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Herbalism Is About To Make A Meteoric Comeback

Archaeological evidence indicates that the use of medicinal plants dates back to the Palaeolithic age, approximately 60,000 years ago but it is quite possible that such use is much older.
Official sources estimate that 80 percent of the population of some Asian and African countries presently use herbal medicine for some aspect of primary health care while in the West it is practised but generally by a fringe element of society while most use drugs supplied by Pharmaceutical companies to treat ailments.

However, that is likely to change very soon and the Herbalist will be a much sort out person. He or she will need all of their knowledge and wisdom to treat an avalanche of requirements from people.
The collapse of medicine supply lines and the closure of drug companies is assured as the West plunges into chaos and civil disobedience. Simple items like off the shelf paracetamol will disappear and old remedies will suddenly be rediscovered for the comfort of the sick.

Collect seeds

While there is time, collect medicinal herb seeds so that in the Spring, important plants can be got under way in the home garden. Plants like Comfrey, Echinacea, Lavender, Chamomile, St Johns Wort, Pennyroyal, Valerian and many more need to be researched, acquired and stored for sowing.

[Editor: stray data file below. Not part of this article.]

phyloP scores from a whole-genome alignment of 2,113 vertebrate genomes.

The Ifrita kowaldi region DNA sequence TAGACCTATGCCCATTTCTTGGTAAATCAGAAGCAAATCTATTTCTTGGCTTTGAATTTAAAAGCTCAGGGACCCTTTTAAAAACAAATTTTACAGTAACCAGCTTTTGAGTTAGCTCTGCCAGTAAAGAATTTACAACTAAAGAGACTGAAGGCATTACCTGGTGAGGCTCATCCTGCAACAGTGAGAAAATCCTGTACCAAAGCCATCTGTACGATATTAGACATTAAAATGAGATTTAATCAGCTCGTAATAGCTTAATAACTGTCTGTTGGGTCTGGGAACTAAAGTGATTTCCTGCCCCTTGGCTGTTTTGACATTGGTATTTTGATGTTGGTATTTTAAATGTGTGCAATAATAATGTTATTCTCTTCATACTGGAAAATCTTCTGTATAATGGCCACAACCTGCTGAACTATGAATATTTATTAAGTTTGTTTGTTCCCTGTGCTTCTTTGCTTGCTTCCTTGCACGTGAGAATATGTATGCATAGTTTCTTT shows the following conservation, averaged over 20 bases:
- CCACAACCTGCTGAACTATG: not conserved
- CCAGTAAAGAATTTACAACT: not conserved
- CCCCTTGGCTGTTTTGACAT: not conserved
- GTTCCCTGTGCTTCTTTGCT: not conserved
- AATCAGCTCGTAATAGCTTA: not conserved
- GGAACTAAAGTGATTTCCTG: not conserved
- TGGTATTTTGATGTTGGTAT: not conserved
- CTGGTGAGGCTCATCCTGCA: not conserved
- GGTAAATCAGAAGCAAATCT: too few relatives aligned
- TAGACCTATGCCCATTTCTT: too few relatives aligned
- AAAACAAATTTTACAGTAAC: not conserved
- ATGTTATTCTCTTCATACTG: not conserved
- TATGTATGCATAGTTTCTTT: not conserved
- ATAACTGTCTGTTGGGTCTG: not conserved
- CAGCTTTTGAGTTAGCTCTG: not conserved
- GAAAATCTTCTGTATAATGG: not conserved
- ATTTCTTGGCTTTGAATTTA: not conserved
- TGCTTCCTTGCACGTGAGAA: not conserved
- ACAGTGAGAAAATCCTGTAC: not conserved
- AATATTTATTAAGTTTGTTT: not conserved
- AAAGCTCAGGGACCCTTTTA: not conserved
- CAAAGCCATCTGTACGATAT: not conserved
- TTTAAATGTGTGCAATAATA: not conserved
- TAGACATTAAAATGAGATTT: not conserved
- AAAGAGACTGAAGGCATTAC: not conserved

A network of gardeners with herb seeds is a great resource in such times. Mail is unlikely to be a thing soon so the establishment of local networks for seeds and much more will be essential for survival.

Accurate labelling is an important aspect of collecting medicinal herbs. I often collect herbs in old shoe boxes. This keeps the plant material dry but also allows it to breathe and I carefully label the boxes (not the lids) so that no mistakes can occur.

The ability to recognise and gather useful cooking and medicinal herbs from the countryside is a great skill. Where I live in New Zealand, native natural remedies exist but many medicinal plants brought by European settlers to these islands have spread right across the land, making them available to anyone who knows how to find them.

Collect information

Collecting and downloading information in video form from Youtube is legal and done by a lot of people so they can watch them off line. Videos about herb gathering and the use of herbs abound, making it very possible to become your own herbalist. Paper books are useful too should access to electricity dry up but with so much solar equipment around these days, laptops and desktops could be around even during the collapse.

When things do collapse Government regulations will no longer exist, so the free use of all herbal remedies will be possible. Pharmaceutical companies will no longer be pulling the strings and it will boil down to ‘whatever works’, so the Herbalists are about to become a valuable resource in a community. When the drugs run out, who else can one turn to for medical help?

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